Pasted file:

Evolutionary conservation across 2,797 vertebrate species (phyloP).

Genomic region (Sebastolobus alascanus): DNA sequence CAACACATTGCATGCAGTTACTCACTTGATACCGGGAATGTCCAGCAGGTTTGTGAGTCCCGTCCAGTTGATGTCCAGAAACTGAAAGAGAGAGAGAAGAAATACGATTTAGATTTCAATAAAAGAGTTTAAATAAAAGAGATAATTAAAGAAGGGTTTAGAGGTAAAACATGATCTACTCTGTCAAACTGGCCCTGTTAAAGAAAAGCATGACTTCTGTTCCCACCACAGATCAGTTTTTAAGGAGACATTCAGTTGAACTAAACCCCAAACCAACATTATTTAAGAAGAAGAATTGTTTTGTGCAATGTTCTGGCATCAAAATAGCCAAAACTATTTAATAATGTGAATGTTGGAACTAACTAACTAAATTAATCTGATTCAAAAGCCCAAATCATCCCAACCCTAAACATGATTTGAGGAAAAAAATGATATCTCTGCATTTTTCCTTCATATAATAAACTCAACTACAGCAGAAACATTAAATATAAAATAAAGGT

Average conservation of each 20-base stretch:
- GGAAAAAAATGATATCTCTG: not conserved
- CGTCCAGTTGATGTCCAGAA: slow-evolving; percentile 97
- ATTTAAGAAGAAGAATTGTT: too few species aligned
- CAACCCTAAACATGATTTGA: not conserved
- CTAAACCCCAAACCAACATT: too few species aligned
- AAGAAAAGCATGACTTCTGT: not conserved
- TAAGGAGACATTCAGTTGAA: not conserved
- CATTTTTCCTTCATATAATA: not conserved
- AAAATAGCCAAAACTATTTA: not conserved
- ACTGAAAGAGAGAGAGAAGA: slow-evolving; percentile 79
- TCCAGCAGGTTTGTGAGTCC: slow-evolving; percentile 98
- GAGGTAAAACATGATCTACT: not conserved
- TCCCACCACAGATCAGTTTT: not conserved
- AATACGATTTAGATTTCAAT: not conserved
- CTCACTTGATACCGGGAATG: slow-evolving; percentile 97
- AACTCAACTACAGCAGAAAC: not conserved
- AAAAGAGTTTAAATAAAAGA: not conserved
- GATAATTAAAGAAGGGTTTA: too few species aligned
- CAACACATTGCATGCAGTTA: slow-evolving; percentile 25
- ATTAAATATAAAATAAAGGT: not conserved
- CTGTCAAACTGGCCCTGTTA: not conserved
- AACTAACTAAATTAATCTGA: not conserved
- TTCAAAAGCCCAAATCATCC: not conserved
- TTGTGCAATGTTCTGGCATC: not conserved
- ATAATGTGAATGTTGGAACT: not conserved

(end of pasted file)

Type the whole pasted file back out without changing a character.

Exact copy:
Evolutionary conservation across 2,797 vertebrate species (phyloP).

Genomic region (Sebastolobus alascanus): DNA sequence CAACACATTGCATGCAGTTACTCACTTGATACCGGGAATGTCCAGCAGGTTTGTGAGTCCCGTCCAGTTGATGTCCAGAAACTGAAAGAGAGAGAGAAGAAATACGATTTAGATTTCAATAAAAGAGTTTAAATAAAAGAGATAATTAAAGAAGGGTTTAGAGGTAAAACATGATCTACTCTGTCAAACTGGCCCTGTTAAAGAAAAGCATGACTTCTGTTCCCACCACAGATCAGTTTTTAAGGAGACATTCAGTTGAACTAAACCCCAAACCAACATTATTTAAGAAGAAGAATTGTTTTGTGCAATGTTCTGGCATCAAAATAGCCAAAACTATTTAATAATGTGAATGTTGGAACTAACTAACTAAATTAATCTGATTCAAAAGCCCAAATCATCCCAACCCTAAACATGATTTGAGGAAAAAAATGATATCTCTGCATTTTTCCTTCATATAATAAACTCAACTACAGCAGAAACATTAAATATAAAATAAAGGT

Average conservation of each 20-base stretch:
- GGAAAAAAATGATATCTCTG: not conserved
- CGTCCAGTTGATGTCCAGAA: slow-evolving; percentile 97
- ATTTAAGAAGAAGAATTGTT: too few species aligned
- CAACCCTAAACATGATTTGA: not conserved
- CTAAACCCCAAACCAACATT: too few species aligned
- AAGAAAAGCATGACTTCTGT: not conserved
- TAAGGAGACATTCAGTTGAA: not conserved
- CATTTTTCCTTCATATAATA: not conserved
- AAAATAGCCAAAACTATTTA: not conserved
- ACTGAAAGAGAGAGAGAAGA: slow-evolving; percentile 79
- TCCAGCAGGTTTGTGAGTCC: slow-evolving; percentile 98
- GAGGTAAAACATGATCTACT: not conserved
- TCCCACCACAGATCAGTTTT: not conserved
- AATACGATTTAGATTTCAAT: not conserved
- CTCACTTGATACCGGGAATG: slow-evolving; percentile 97
- AACTCAACTACAGCAGAAAC: not conserved
- AAAAGAGTTTAAATAAAAGA: not conserved
- GATAATTAAAGAAGGGTTTA: too few species aligned
- CAACACATTGCATGCAGTTA: slow-evolving; percentile 25
- ATTAAATATAAAATAAAGGT: not conserved
- CTGTCAAACTGGCCCTGTTA: not conserved
- AACTAACTAAATTAATCTGA: not conserved
- TTCAAAAGCCCAAATCATCC: not conserved
- TTGTGCAATGTTCTGGCATC: not conserved
- ATAATGTGAATGTTGGAACT: not conserved